Come On Google, Show Us Some Real Google+ User Numbers Already


Last week, the Wall Street Journal reported that things aren't looking so great for Google+. According to data from comScore, Google+'s users spend just about 3 minutes per month on the site. On Facebook, that number is closer to six or seven hours per month. Google itself, however, has never provided anybody with any useful data about the service and – at worst – is just using deliberately misleading information to provide the press with big numbers that look good but are absolutely meaningless.

100 Million "Active" Users?

In January, for example the company's CEO Larry Page said that the site had 90 million users at that time and that "+users are very engaged with our products — over 60% of them engage daily, and over 80% weekly." That, however, was a pretty misleading statement. While it may sound that Page was saying that 60% of Google+ users come back to Google+ every day, his argument was simply that 60% of those users who signed up for Google+ also use any other Google+ service on a daily basis. Those numbers said absolutely nothing about the engagement Google+ is seeing from its users.

Today, Google's VP for engineering Vic Gundotra – in what is clearly a reaction to the WSJ piece – talked to the New York Times' Nick Bilton and once again used the same kind of tactic. "On a daily basis, 50 million people who have created a Google Plus account actively use the company’s Google Plus-enhanced products, Mr. Gundotra said. Over a 30-day period, he said, that number is 100 million active users." Google+, of course, is now part of virtually every other Google product, including search, which most of the company's users probably use on a daily basis without ever trying to actively engage with the company's social network.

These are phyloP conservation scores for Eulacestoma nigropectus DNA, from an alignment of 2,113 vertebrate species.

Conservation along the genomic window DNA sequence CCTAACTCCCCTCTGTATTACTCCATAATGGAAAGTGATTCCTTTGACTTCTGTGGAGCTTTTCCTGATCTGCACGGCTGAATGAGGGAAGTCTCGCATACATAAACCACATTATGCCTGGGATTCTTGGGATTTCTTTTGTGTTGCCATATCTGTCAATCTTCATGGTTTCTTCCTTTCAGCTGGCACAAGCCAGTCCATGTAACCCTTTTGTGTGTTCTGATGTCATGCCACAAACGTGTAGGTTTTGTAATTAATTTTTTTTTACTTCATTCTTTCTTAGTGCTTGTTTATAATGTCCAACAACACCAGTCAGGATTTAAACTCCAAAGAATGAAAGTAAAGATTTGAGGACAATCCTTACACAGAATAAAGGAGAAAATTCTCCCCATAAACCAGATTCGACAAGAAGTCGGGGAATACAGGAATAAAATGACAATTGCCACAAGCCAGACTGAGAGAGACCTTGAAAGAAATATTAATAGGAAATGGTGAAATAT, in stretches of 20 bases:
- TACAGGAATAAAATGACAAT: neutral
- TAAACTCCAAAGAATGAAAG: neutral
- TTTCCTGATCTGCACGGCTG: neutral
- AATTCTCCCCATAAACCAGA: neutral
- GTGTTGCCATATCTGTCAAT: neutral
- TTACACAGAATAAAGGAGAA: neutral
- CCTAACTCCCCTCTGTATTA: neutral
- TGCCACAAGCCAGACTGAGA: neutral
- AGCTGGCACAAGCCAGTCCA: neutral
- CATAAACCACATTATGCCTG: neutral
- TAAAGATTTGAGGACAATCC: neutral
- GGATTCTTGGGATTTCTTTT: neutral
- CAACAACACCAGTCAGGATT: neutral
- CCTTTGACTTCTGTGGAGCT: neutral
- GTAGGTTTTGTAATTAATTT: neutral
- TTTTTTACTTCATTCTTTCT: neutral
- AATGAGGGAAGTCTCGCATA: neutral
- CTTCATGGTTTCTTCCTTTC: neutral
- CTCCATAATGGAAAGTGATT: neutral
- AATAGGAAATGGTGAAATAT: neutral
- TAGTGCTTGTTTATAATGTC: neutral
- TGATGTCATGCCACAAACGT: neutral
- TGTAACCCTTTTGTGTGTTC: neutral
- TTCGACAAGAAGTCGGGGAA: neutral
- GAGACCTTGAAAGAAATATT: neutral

Nice, Meaningless Numbers

Google is obviously trying to paint a nice picture here by using large numbers that, at the end of the day, say nothing about Google+ and how engaged its users are. Maybe things are great at Google+ and it has a huge, highly active community (though most of us aren't seeing it in our own accounts). The problem with this is that unless Google provides us with any concrete data, it just looks as if the company has something to hide.

1:56 pm

Study: Facebook Isn’t the Echo Chamber You Might Expect


When it comes to social networks, one argument that is often raised against them is that they encapsulate their users in a safe network of friends that keeps out information that may go against the users’ belief system. Social networking users, after all, tend to friend like-minded users. The reality, though, say Facebook own researchers, isn’t quite as dramatic. Indeed, they argue, we tend to get more information on Facebook from distant friends than close friends and are actually more likely to see information that comes from distant friends than from our inner circle of close friends. The researchers conclude that “online social networks actually increase the spread of novel information and diverse viewpoints.”

Weak ties strong ties